Up Your Diet Equation

Words: Dr Ambika P NAYAK

Our modern diet plan quantifies food per gram — of the whole meal, or each composition, and overall calories for every meal.

Ever wondered if there was a standard plan for every human being, including the apparently healthy individual? The fact is: people vary so much from one another with regard to body type and structure, as also individual needs, based on their day-to-day physical and mental activities, professional involvement, personal likings for food, effect of the seasons and place, where they belong, thanks to their different cultural backgrounds, among other things, that there can’t be just one diet that fits all. This is also complexity at its best.

Besides, have you also ever wondered what is the right type/quantity of food for you? It may seem odd when an Ayurveda physician avers that the right way of filling one’s stomach is by ‘asking your own self.’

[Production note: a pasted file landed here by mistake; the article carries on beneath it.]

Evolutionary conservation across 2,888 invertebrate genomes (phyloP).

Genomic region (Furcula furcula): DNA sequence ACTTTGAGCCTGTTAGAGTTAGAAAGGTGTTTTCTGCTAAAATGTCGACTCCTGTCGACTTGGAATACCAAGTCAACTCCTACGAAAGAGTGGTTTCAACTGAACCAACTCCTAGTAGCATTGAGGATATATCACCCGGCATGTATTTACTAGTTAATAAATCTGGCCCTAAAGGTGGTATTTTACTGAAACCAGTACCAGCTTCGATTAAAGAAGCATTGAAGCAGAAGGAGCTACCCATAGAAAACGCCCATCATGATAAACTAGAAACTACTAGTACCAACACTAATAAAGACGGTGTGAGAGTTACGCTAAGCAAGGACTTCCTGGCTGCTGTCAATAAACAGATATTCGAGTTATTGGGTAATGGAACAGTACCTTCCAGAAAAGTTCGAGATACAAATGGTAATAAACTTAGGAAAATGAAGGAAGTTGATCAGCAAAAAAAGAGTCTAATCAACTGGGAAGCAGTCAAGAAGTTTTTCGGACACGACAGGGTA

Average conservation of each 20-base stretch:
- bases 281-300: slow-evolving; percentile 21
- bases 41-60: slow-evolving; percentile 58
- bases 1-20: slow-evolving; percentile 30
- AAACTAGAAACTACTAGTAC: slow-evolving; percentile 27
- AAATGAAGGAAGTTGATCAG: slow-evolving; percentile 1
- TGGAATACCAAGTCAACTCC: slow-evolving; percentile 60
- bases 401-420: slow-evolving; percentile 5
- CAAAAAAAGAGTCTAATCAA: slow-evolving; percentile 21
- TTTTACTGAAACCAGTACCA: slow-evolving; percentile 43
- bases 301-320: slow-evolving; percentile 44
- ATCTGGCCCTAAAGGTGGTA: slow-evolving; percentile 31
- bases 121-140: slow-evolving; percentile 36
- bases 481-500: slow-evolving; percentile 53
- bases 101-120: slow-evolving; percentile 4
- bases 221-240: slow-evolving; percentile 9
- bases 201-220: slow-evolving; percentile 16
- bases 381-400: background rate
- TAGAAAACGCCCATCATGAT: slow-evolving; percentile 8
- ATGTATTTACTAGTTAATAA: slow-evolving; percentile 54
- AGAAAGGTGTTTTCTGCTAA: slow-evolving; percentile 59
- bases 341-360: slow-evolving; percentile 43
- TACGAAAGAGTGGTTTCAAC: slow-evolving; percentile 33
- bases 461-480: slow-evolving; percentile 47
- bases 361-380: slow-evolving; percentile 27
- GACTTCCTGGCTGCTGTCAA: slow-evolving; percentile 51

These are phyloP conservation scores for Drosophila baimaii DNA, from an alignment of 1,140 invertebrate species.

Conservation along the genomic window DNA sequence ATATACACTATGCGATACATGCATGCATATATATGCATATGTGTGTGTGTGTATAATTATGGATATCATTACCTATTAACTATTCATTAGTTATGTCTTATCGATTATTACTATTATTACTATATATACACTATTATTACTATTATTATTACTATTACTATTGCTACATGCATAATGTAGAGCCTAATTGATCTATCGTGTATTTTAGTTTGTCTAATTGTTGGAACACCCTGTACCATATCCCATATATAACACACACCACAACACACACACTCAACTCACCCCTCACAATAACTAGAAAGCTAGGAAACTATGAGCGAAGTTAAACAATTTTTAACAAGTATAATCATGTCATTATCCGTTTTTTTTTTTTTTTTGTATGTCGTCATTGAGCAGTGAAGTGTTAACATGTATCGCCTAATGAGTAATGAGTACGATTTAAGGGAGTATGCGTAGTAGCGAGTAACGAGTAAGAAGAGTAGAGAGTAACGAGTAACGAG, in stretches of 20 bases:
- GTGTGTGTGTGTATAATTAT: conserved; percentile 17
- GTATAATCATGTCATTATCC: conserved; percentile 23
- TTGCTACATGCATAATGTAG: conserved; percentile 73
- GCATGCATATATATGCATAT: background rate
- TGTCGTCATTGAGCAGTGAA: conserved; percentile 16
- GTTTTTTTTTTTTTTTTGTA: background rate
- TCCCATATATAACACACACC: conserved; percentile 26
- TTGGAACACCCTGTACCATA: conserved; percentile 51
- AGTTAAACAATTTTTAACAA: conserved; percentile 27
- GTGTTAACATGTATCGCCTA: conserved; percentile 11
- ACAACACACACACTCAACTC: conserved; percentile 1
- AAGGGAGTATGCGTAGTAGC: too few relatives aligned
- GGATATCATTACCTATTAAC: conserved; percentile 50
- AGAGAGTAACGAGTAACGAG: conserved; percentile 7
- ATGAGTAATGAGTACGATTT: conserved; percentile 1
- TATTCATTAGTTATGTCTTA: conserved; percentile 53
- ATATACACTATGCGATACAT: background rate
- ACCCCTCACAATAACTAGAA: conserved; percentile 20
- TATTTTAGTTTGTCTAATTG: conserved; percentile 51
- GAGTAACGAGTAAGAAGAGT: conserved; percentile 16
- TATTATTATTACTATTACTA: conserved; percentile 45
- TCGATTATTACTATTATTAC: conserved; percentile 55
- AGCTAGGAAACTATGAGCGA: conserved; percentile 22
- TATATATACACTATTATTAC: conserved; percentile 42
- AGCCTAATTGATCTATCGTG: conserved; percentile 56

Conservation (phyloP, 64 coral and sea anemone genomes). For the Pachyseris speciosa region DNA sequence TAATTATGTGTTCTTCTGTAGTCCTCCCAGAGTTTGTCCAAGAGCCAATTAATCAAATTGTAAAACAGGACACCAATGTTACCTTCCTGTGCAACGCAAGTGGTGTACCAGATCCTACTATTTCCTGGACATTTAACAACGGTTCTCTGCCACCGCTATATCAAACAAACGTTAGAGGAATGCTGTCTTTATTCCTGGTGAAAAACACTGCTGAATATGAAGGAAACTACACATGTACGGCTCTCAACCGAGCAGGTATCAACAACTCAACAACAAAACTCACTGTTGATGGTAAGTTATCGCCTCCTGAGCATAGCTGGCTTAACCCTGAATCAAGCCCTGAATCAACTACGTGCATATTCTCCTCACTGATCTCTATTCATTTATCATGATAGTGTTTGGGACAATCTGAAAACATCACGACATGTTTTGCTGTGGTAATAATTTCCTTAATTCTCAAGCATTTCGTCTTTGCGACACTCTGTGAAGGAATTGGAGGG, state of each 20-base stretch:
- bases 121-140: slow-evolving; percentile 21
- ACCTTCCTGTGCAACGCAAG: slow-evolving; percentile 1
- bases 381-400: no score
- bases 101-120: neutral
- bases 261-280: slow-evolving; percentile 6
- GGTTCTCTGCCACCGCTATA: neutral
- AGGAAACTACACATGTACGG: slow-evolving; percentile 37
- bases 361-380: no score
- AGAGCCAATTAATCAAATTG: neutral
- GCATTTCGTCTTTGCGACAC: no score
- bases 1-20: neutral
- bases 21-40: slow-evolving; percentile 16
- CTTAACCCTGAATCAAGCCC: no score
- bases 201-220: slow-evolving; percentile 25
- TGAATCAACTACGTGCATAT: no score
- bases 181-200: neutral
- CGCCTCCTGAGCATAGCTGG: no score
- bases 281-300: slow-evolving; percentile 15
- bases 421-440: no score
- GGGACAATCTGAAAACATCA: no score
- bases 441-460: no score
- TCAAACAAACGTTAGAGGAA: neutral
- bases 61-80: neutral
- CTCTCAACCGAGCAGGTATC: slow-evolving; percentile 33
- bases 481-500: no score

Crash Diets No Good

One common outcome of today’s crash diet plans is the feeling of dissatisfaction due to a sudden decrease in the quantity and quality of food. This often leads to irritation, fatigue, disinterest towards routine activities and, ultimately, nutritional deficiencies, which present with assimilatory complaints and more.

The foremost factor to consider while planning a diet is the element of satiety; it comes from the Latin, satis, which means enough. Oxford Dictionary defines it as the state, or feeling, of being completely full of food, or of having had enough of something.

Factors that influence satiety are gastric stretching — quantity of intake causes the stomach bag to stretch and send a signal to the brain through nerve stimulation and meal composition. The quality of food and macronutrients in food trigger the release of certain hormones which, in turn, prompt satiety. Our brain is sensitive to glucose for its energy needs. Also, other components in the meal cover our nutritional requirements. In Ayurveda, every day meal is, at best, a combination of carbohydrates, proteins, fibre, water, fats, vitamins, minerals, and antioxidants.

Anatomy and physiology in Ayurveda is advanced and explained in different terms. Ayurveda’s principles are just as valid today, as they were aeons ago, especially through clinical application.